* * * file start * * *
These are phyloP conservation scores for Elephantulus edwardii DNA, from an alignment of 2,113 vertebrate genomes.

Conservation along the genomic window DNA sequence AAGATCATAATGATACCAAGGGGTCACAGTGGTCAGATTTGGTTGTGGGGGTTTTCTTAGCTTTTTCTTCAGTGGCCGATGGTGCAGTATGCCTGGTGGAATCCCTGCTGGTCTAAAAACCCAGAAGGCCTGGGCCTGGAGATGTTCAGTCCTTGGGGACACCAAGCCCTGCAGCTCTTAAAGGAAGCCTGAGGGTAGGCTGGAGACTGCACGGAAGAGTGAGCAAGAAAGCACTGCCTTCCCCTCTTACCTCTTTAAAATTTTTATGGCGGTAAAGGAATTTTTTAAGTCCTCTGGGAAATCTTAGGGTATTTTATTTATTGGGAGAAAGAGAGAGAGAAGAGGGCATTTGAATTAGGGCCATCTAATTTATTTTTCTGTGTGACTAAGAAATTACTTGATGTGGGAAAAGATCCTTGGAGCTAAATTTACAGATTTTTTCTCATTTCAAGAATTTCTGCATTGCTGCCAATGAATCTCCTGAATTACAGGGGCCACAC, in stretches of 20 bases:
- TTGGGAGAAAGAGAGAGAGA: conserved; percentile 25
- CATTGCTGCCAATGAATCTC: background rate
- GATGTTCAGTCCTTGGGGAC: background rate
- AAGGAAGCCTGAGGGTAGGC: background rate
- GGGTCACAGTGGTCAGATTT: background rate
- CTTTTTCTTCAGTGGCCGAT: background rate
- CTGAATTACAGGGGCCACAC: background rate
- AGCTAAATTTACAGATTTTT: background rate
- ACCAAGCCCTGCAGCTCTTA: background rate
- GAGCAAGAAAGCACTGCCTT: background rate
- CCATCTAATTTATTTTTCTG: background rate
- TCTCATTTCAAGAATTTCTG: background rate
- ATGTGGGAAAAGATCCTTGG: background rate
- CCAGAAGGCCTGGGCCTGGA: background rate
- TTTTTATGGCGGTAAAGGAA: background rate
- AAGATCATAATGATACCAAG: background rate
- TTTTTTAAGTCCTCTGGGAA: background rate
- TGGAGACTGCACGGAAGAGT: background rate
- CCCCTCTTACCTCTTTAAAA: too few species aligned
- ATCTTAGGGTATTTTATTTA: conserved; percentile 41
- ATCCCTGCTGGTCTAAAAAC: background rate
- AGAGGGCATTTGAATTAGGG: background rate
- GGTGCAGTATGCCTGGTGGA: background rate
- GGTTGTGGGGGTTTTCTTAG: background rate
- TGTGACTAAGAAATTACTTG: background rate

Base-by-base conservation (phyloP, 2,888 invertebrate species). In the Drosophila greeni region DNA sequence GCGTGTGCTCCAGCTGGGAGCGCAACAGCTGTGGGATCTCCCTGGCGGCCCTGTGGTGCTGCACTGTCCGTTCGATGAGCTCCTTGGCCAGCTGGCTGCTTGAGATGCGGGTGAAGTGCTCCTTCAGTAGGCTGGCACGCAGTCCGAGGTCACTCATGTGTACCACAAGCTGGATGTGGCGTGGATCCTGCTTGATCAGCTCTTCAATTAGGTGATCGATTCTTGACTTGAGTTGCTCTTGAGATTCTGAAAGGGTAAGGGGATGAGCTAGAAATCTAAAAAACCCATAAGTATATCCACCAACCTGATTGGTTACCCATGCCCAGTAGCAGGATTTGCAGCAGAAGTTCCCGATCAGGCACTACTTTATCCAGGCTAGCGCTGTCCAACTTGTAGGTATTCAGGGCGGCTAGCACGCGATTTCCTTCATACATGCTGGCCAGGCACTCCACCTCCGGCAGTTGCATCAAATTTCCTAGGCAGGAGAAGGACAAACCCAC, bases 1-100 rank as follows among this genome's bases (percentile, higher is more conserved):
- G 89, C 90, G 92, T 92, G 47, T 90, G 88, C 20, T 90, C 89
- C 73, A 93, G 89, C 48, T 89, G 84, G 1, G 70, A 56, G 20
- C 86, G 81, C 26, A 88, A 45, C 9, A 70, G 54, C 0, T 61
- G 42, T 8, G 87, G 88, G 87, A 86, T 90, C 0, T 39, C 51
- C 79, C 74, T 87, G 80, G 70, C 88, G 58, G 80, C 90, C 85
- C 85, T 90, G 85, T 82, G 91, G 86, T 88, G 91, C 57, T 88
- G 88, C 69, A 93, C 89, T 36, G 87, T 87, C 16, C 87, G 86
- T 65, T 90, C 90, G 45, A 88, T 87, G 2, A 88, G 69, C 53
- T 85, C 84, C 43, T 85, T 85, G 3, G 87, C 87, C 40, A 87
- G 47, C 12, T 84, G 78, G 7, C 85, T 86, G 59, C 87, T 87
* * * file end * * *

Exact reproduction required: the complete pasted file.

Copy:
These are phyloP conservation scores for Elephantulus edwardii DNA, from an alignment of 2,113 vertebrate genomes.

Conservation along the genomic window DNA sequence AAGATCATAATGATACCAAGGGGTCACAGTGGTCAGATTTGGTTGTGGGGGTTTTCTTAGCTTTTTCTTCAGTGGCCGATGGTGCAGTATGCCTGGTGGAATCCCTGCTGGTCTAAAAACCCAGAAGGCCTGGGCCTGGAGATGTTCAGTCCTTGGGGACACCAAGCCCTGCAGCTCTTAAAGGAAGCCTGAGGGTAGGCTGGAGACTGCACGGAAGAGTGAGCAAGAAAGCACTGCCTTCCCCTCTTACCTCTTTAAAATTTTTATGGCGGTAAAGGAATTTTTTAAGTCCTCTGGGAAATCTTAGGGTATTTTATTTATTGGGAGAAAGAGAGAGAGAAGAGGGCATTTGAATTAGGGCCATCTAATTTATTTTTCTGTGTGACTAAGAAATTACTTGATGTGGGAAAAGATCCTTGGAGCTAAATTTACAGATTTTTTCTCATTTCAAGAATTTCTGCATTGCTGCCAATGAATCTCCTGAATTACAGGGGCCACAC, in stretches of 20 bases:
- TTGGGAGAAAGAGAGAGAGA: conserved; percentile 25
- CATTGCTGCCAATGAATCTC: background rate
- GATGTTCAGTCCTTGGGGAC: background rate
- AAGGAAGCCTGAGGGTAGGC: background rate
- GGGTCACAGTGGTCAGATTT: background rate
- CTTTTTCTTCAGTGGCCGAT: background rate
- CTGAATTACAGGGGCCACAC: background rate
- AGCTAAATTTACAGATTTTT: background rate
- ACCAAGCCCTGCAGCTCTTA: background rate
- GAGCAAGAAAGCACTGCCTT: background rate
- CCATCTAATTTATTTTTCTG: background rate
- TCTCATTTCAAGAATTTCTG: background rate
- ATGTGGGAAAAGATCCTTGG: background rate
- CCAGAAGGCCTGGGCCTGGA: background rate
- TTTTTATGGCGGTAAAGGAA: background rate
- AAGATCATAATGATACCAAG: background rate
- TTTTTTAAGTCCTCTGGGAA: background rate
- TGGAGACTGCACGGAAGAGT: background rate
- CCCCTCTTACCTCTTTAAAA: too few species aligned
- ATCTTAGGGTATTTTATTTA: conserved; percentile 41
- ATCCCTGCTGGTCTAAAAAC: background rate
- AGAGGGCATTTGAATTAGGG: background rate
- GGTGCAGTATGCCTGGTGGA: background rate
- GGTTGTGGGGGTTTTCTTAG: background rate
- TGTGACTAAGAAATTACTTG: background rate

Base-by-base conservation (phyloP, 2,888 invertebrate species). In the Drosophila greeni region DNA sequence GCGTGTGCTCCAGCTGGGAGCGCAACAGCTGTGGGATCTCCCTGGCGGCCCTGTGGTGCTGCACTGTCCGTTCGATGAGCTCCTTGGCCAGCTGGCTGCTTGAGATGCGGGTGAAGTGCTCCTTCAGTAGGCTGGCACGCAGTCCGAGGTCACTCATGTGTACCACAAGCTGGATGTGGCGTGGATCCTGCTTGATCAGCTCTTCAATTAGGTGATCGATTCTTGACTTGAGTTGCTCTTGAGATTCTGAAAGGGTAAGGGGATGAGCTAGAAATCTAAAAAACCCATAAGTATATCCACCAACCTGATTGGTTACCCATGCCCAGTAGCAGGATTTGCAGCAGAAGTTCCCGATCAGGCACTACTTTATCCAGGCTAGCGCTGTCCAACTTGTAGGTATTCAGGGCGGCTAGCACGCGATTTCCTTCATACATGCTGGCCAGGCACTCCACCTCCGGCAGTTGCATCAAATTTCCTAGGCAGGAGAAGGACAAACCCAC, bases 1-100 rank as follows among this genome's bases (percentile, higher is more conserved):
- G 89, C 90, G 92, T 92, G 47, T 90, G 88, C 20, T 90, C 89
- C 73, A 93, G 89, C 48, T 89, G 84, G 1, G 70, A 56, G 20
- C 86, G 81, C 26, A 88, A 45, C 9, A 70, G 54, C 0, T 61
- G 42, T 8, G 87, G 88, G 87, A 86, T 90, C 0, T 39, C 51
- C 79, C 74, T 87, G 80, G 70, C 88, G 58, G 80, C 90, C 85
- C 85, T 90, G 85, T 82, G 91, G 86, T 88, G 91, C 57, T 88
- G 88, C 69, A 93, C 89, T 36, G 87, T 87, C 16, C 87, G 86
- T 65, T 90, C 90, G 45, A 88, T 87, G 2, A 88, G 69, C 53
- T 85, C 84, C 43, T 85, T 85, G 3, G 87, C 87, C 40, A 87
- G 47, C 12, T 84, G 78, G 7, C 85, T 86, G 59, C 87, T 87